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Thomas Bulkowski’s successful investment activities allowed him to retire at age 36. He is an internationally known author and trader with 30+ years of stock market experience and widely regarded as a leading expert on chart patterns. He may be reached at

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Chart Patterns: After the Buy
Getting Started in Chart Patterns, Second Edition book.
Trading Basics: Evolution of a Trader book.
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Swing and Day Trading: Evolution of a Trader book.
Visual Guide to Chart Patterns book.
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Bulkowski's Money Management

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Written by and copyright © 2005-2018 by Thomas N. Bulkowski. All rights reserved. Disclaimer: You alone are responsible for your investment decisions. See Privacy/Disclaimer for more information. Some pattern names are the registered trademarks of their respective owners.

Money Management: Overview

This page explores money management using throwbacks and pullbacks, answering the questions, should I exit a position if a throwback or pullback retraces too far, and does a close stop result in more profit than a stop farther away?

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My book, Getting Started in Chart Patterns, Second EditionGetting Started in Chart Patterns, Second Edition book., shown on the left, discusses throwbacks and pullbacks starting on page 217.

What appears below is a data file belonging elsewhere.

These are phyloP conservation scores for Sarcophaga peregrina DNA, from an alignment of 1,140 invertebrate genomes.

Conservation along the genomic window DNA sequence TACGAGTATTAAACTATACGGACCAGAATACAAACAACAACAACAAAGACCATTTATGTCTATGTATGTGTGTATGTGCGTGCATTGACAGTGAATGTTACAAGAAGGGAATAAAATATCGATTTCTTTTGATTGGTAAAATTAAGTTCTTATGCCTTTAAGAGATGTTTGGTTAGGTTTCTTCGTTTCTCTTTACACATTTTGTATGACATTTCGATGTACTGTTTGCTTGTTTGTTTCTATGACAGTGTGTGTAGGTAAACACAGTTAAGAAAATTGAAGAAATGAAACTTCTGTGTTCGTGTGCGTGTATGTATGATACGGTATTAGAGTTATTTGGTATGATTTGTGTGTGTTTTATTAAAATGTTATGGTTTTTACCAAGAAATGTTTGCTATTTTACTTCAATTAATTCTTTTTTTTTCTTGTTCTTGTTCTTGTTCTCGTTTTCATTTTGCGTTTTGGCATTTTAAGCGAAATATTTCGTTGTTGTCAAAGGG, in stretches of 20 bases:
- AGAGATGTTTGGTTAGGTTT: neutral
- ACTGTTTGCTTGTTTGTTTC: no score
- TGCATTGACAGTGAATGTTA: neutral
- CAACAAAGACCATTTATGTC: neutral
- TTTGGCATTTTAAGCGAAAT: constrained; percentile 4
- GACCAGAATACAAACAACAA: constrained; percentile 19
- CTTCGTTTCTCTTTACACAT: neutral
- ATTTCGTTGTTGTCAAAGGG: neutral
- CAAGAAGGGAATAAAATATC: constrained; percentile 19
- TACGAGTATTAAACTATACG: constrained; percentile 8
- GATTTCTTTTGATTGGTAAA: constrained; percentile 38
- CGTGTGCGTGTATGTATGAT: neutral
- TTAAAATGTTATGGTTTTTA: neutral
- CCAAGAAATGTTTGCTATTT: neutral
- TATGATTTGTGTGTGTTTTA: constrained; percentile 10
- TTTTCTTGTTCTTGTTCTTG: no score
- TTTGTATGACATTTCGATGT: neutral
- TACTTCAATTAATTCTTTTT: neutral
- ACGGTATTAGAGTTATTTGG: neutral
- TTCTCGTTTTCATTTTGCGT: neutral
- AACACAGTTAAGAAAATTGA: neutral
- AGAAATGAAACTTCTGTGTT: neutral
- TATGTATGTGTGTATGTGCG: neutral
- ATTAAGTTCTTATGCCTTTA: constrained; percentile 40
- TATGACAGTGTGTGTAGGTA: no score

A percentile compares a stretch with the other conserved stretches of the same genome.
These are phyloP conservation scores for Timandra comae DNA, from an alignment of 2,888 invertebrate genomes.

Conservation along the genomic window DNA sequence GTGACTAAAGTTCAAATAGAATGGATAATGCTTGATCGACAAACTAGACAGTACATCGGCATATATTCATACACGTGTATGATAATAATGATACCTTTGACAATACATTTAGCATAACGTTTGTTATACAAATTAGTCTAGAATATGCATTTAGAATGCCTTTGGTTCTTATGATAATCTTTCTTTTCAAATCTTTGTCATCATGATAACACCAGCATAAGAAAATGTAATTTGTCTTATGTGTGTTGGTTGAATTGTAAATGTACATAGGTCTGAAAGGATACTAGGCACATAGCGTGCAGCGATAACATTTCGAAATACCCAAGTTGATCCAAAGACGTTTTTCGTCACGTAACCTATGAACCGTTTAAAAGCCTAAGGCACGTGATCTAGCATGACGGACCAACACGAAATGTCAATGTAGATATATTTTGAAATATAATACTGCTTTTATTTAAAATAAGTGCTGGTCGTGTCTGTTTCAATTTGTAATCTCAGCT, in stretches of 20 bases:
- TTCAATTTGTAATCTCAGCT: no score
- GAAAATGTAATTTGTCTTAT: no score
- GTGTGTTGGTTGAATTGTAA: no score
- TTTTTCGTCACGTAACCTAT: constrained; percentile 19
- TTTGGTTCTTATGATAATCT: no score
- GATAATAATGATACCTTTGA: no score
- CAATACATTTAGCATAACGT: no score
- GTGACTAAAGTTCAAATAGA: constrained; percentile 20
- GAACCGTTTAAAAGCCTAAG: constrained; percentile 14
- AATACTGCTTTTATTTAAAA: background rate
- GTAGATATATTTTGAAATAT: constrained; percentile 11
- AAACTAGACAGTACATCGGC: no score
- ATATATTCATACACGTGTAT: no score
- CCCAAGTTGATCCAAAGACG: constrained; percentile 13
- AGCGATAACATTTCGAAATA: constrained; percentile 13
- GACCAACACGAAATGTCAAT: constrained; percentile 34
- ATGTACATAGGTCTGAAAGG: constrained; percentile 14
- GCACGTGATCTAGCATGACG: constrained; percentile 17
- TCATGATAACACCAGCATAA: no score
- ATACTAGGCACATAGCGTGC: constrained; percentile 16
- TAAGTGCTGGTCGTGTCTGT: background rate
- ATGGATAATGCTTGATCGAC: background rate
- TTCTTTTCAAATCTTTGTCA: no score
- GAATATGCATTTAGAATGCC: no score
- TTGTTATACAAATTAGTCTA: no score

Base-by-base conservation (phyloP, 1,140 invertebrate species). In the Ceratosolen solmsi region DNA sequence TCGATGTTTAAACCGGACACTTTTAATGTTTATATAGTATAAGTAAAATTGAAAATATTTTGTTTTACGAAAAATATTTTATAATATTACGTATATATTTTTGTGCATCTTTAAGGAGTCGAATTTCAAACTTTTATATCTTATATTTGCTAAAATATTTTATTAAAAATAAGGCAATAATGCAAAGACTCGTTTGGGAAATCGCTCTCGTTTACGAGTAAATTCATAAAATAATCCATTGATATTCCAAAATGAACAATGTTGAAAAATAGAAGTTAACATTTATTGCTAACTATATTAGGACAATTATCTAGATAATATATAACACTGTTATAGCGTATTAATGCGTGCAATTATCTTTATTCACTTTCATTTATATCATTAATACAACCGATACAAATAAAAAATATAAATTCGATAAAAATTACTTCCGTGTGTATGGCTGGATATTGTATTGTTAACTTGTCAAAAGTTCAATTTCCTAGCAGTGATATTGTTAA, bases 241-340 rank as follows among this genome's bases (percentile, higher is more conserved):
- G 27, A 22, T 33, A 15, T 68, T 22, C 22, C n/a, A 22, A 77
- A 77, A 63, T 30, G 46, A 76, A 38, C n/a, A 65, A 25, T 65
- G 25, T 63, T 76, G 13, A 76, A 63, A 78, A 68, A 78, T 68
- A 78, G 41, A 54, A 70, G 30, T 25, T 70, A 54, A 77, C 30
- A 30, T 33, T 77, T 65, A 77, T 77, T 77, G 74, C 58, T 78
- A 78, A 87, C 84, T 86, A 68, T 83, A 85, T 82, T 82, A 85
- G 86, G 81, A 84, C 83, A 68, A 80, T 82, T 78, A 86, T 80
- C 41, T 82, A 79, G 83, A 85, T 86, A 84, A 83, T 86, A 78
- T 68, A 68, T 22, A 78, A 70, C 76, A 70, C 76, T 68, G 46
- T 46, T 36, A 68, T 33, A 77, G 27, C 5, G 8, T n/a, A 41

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Money Management Summary

In the book, Swing Trading: Power strategies to cut risk and boost profits, by Jon Markman, Markman writes (page 36) "Upside breakouts through the reaction high often lead to small two percent to three percent advances followed by an immediate test of the breakout level. If the stock closes below this level (now support) for any reason, the pattern becomes invalid." In other words, if price throws back below the buy price, then exit. You can make the same case for pullbacks. If price climbs too far then exit a position. Is that the proper thing to do?

To answer that question, I looked at both throwbacks and pullbacks. The average rise for chart patterns with throwbacks that do not drop below the breakout price is 41.3%. When a throwback takes the stock below the breakout price, the average rise is just 26.7%. Pullbacks are similar with declines averaging 25.1% when price does not climb above the breakout price to 17.3% when it does.